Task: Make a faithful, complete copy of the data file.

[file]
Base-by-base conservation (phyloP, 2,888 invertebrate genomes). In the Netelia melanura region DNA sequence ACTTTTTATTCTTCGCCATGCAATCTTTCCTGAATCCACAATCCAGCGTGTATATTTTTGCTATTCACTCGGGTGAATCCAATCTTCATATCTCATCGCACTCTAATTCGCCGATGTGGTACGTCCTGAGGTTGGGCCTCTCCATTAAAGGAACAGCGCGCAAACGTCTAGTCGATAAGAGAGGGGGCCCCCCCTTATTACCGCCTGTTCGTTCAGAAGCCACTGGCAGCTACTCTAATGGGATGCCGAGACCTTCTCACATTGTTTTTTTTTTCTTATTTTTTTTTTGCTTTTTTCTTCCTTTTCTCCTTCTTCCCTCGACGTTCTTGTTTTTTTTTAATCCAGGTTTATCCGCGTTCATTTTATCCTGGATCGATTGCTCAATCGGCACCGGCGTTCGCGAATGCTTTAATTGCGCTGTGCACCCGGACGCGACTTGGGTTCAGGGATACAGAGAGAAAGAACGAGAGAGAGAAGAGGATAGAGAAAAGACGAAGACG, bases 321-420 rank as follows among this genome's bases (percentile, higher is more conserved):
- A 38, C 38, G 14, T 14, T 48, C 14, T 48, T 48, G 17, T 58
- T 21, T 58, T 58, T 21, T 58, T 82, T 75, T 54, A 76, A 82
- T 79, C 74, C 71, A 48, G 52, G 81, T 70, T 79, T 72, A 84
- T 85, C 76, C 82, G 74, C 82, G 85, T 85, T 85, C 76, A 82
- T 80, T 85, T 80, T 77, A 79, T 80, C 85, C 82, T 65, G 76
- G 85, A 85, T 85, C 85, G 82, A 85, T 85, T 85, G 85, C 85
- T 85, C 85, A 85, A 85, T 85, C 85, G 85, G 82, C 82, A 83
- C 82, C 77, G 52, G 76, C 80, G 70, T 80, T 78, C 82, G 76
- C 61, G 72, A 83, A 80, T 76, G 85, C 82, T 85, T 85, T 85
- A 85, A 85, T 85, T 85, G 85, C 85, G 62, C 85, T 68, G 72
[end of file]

Base-by-base conservation (phyloP, 2,888 invertebrate genomes). In the Netelia melanura region DNA sequence ACTTTTTATTCTTCGCCATGCAATCTTTCCTGAATCCACAATCCAGCGTGTATATTTTTGCTATTCACTCGGGTGAATCCAATCTTCATATCTCATCGCACTCTAATTCGCCGATGTGGTACGTCCTGAGGTTGGGCCTCTCCATTAAAGGAACAGCGCGCAAACGTCTAGTCGATAAGAGAGGGGGCCCCCCCTTATTACCGCCTGTTCGTTCAGAAGCCACTGGCAGCTACTCTAATGGGATGCCGAGACCTTCTCACATTGTTTTTTTTTTCTTATTTTTTTTTTGCTTTTTTCTTCCTTTTCTCCTTCTTCCCTCGACGTTCTTGTTTTTTTTTAATCCAGGTTTATCCGCGTTCATTTTATCCTGGATCGATTGCTCAATCGGCACCGGCGTTCGCGAATGCTTTAATTGCGCTGTGCACCCGGACGCGACTTGGGTTCAGGGATACAGAGAGAAAGAACGAGAGAGAGAAGAGGATAGAGAAAAGACGAAGACG, bases 321-420 rank as follows among this genome's bases (percentile, higher is more conserved):
- A 38, C 38, G 14, T 14, T 48, C 14, T 48, T 48, G 17, T 58
- T 21, T 58, T 58, T 21, T 58, T 82, T 75, T 54, A 76, A 82
- T 79, C 74, C 71, A 48, G 52, G 81, T 70, T 79, T 72, A 84
- T 85, C 76, C 82, G 74, C 82, G 85, T 85, T 85, C 76, A 82
- T 80, T 85, T 80, T 77, A 79, T 80, C 85, C 82, T 65, G 76
- G 85, A 85, T 85, C 85, G 82, A 85, T 85, T 85, G 85, C 85
- T 85, C 85, A 85, A 85, T 85, C 85, G 85, G 82, C 82, A 83
- C 82, C 77, G 52, G 76, C 80, G 70, T 80, T 78, C 82, G 76
- C 61, G 72, A 83, A 80, T 76, G 85, C 82, T 85, T 85, T 85
- A 85, A 85, T 85, T 85, G 85, C 85, G 62, C 85, T 68, G 72